The desire to become invisible

But at least modesty cultures are very respectful of women.

Just kidding.

Sometimes it is just stares. As I am walking down the street, I see him coming across me. He is several metres when I am already cringing. I lower my stare, or look away.

I want to close my manteau – the medium-length, light jacket worn by some Iranian women instead of chador – to avoid his snooping glare, but it’s too late. As I walk past him, I feel his piercing eyes looking for my breasts under my thick cloak, sizing up my figure with acute intensity. Riveted to my body, they follow me up until I feel them burning my back as he is already behind me. There isn’t even the slightest pretence of hiding: the ogling is unabashed, both nonchalant and full of aplomb.

Every so often, there are sounds. As he walks by, he turns his head towards me and slams his tongue against his palate. Or kisses the air loudly. There are so many shades of whistling, hissing, smacking, licking, puffing that I am amazed at the capacities of the human mouth. Sometimes it comes from behind me: a hiss directly in my ear. Sometimes it’s a last-second move as we walk past each other, like a snake suddenly sticking out its tongue. Every time, it is the same hideous expression of unhindered lust sending shivers through my spine.

Oftentimes, it is words too. Fortunately, my Persian is not good enough to grasp the profanity thrown in my face. Or maybe I don’t want to know anyway.

Yeh he’s probably not saying “welcome to Iran, I hope you have a pleasant walk.”

Sexual harassment in public places is a reality of every day in Iran. At first, I thought my foreign looks and my somewhat liberal style (vivid colours, open manteau, scarf thrust to the back of my head) made me a target. But when I opened up to friends, I realised this is a ubiquitous reality for young women of all styles and backgrounds.

“Growing in a Muslim country where the hijab is not mandatory, I have always been told: the hijab is there to protect women from men’s desire, because our body is ‘awra’ (intimate parts of the body that should be covered) that can spread ‘fitna’ (chaos) among men,” says Sahar, a 26-year old non-Iranian who has been studying in Tehran for a year. “But then I came to Iran, where hijab is mandatory, and I am still harassed in the streets. Men aggressively stare at me, talk to me, call me names. I feel naked, and worthless.”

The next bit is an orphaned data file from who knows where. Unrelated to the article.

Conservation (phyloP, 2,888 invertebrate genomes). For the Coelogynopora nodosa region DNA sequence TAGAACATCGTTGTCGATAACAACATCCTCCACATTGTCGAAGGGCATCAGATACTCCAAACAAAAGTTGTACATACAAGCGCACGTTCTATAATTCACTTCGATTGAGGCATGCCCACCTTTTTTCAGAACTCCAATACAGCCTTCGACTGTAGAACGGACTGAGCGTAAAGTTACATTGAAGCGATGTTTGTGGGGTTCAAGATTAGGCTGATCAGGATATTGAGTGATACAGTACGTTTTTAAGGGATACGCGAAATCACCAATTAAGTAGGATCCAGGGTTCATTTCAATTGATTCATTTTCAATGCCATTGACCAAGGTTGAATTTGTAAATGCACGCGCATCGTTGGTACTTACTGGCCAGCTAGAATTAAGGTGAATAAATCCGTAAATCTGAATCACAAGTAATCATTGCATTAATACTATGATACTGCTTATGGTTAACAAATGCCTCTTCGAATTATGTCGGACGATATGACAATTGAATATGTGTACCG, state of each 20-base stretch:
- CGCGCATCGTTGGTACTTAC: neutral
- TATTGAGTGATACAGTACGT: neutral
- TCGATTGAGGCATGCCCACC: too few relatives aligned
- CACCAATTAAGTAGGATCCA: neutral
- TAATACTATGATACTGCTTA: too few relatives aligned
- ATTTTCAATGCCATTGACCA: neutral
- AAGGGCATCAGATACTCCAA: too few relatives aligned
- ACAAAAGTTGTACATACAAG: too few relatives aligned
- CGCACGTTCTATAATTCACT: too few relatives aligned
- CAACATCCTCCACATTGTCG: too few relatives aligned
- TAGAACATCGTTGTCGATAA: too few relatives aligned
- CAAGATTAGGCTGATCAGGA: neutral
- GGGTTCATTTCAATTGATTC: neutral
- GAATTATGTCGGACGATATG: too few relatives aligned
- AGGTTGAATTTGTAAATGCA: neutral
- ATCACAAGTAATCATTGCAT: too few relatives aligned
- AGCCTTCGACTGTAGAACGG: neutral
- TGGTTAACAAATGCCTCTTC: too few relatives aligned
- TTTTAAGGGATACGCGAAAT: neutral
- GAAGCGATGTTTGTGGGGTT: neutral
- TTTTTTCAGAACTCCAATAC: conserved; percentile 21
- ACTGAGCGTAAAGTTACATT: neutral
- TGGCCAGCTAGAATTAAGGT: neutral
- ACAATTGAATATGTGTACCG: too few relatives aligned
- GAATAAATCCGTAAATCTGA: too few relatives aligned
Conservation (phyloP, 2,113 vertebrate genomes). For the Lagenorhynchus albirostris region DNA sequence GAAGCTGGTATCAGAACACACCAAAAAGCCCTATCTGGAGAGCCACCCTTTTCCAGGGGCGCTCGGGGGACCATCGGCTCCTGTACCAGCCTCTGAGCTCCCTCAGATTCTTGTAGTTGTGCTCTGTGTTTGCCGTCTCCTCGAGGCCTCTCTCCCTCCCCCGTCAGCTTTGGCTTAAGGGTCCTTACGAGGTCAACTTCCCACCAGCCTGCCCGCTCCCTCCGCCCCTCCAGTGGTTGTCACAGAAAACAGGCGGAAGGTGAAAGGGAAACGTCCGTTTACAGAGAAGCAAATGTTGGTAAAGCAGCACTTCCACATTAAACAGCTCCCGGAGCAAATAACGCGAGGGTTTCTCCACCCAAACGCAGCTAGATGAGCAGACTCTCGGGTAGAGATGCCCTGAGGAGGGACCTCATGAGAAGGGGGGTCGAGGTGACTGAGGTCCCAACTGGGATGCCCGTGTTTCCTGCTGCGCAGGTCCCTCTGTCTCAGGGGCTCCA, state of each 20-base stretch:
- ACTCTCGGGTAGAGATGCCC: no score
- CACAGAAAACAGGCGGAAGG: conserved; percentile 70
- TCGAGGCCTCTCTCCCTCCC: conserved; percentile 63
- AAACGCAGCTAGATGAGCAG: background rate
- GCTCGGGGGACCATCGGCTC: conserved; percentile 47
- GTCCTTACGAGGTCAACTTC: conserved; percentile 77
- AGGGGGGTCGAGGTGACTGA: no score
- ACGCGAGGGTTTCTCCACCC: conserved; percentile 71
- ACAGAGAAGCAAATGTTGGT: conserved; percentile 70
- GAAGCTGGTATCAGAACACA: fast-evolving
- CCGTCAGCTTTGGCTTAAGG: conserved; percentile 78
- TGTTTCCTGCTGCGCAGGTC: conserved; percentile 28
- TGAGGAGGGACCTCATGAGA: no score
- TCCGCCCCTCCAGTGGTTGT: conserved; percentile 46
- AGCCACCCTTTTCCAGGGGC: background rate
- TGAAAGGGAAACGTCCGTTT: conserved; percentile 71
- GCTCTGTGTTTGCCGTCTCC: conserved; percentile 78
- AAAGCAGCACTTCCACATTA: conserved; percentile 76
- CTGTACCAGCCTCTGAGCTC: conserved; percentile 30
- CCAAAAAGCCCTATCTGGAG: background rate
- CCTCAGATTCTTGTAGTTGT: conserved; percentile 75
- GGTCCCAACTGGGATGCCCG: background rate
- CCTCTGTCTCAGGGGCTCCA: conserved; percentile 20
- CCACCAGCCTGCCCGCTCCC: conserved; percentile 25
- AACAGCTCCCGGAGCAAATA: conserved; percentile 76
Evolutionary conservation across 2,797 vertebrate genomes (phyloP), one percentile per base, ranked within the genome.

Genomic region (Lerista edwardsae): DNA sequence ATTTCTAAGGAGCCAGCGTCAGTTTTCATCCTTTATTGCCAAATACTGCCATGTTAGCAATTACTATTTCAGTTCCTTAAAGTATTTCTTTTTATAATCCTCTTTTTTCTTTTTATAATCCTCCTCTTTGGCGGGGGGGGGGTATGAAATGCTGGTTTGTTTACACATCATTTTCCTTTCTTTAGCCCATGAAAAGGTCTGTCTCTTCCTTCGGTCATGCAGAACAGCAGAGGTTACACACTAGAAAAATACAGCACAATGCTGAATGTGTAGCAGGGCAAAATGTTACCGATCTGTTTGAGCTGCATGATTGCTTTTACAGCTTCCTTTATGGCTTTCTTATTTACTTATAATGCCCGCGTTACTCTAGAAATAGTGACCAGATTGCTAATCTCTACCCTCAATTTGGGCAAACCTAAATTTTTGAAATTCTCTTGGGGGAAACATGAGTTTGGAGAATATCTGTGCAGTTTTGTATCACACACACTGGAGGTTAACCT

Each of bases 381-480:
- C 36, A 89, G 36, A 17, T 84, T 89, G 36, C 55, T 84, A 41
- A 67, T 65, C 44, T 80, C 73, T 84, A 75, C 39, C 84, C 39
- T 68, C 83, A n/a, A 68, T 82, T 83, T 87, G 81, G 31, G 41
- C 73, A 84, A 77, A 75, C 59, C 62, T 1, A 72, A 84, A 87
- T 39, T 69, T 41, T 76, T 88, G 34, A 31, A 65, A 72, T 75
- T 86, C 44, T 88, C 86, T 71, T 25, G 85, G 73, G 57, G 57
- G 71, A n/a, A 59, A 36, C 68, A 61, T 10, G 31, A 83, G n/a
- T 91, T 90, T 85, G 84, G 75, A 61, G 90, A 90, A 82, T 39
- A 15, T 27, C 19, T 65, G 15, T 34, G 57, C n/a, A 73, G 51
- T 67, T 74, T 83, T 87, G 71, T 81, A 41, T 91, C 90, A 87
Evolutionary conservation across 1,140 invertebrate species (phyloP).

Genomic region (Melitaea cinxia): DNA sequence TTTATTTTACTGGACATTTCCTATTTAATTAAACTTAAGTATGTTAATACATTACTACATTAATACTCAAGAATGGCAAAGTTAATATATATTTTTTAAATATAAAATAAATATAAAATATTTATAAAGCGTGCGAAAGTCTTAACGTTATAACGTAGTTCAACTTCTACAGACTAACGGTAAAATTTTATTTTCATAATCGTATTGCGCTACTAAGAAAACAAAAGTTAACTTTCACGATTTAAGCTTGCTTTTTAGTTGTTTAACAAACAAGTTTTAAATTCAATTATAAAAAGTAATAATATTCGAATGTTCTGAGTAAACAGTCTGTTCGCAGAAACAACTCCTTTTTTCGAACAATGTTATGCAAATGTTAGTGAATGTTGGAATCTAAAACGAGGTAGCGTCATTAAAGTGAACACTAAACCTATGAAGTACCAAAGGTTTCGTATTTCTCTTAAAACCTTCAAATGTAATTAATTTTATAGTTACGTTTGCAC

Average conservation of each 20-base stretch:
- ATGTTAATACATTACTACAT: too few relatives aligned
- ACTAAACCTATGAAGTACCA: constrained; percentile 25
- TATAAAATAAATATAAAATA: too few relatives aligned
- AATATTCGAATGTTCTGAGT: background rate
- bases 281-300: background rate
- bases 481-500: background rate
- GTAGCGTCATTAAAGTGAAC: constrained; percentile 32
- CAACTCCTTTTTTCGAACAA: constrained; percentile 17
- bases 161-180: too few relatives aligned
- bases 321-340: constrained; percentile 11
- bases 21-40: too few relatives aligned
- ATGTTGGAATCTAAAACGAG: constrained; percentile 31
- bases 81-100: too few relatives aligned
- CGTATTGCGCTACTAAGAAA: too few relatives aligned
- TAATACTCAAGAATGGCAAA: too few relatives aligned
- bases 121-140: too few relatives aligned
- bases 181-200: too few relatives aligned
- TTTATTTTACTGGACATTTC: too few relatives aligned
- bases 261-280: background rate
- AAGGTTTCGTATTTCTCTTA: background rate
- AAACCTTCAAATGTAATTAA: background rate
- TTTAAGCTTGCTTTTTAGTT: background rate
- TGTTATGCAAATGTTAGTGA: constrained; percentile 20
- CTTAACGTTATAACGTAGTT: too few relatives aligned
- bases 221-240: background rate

Intelligent design – in which one sex hates the other sex and won’t leave it alone. What a way to live.

For women, walking in the street can become an excruciating, fearful experience.

“I feel deprived of one of my favourite things in Iran: walking alone,” says Sahar. “Every day, when I leave home, I wish for one thing: to be left alone. Because of this, I started taking cabs, even for a five-minute ride, just to avoid these encounters.”

The hunting happens everywhere in broad daylight, with the tacit approval of all – including the very authorities supposed to protect women. There is no risk in this hunt.

The feeling of incapacitation and helplessness for women is overwhelming. “It gives you a feeling of powerlessness because it seems that, since they aren’t physically attacking you, you don’t have a right to do anything to them,” says Lucille.

I remember that feeling so well in Paris as a teenager. I would tell them to leave me alone and it did no good – it was so frustrating and infuriating – as if I had no right to myself, no right to walk around, no right to be left alone, no right to tell men to stop intruding on me.

My sense is also that these daily interactions have become so habitual that most women don’t bother to bring it up, unless there is a special instance of outright groping for instance.

“Should we disappear? Should women just disappear?” asks Sahar.

This is a feeling many women have shared with me: the desire to become invisible, to suppress one’s physical being in order to avoid the intrusive, defiling daily looks, hisses, words and gropes.

Just to be able to move about in the world unmolested.


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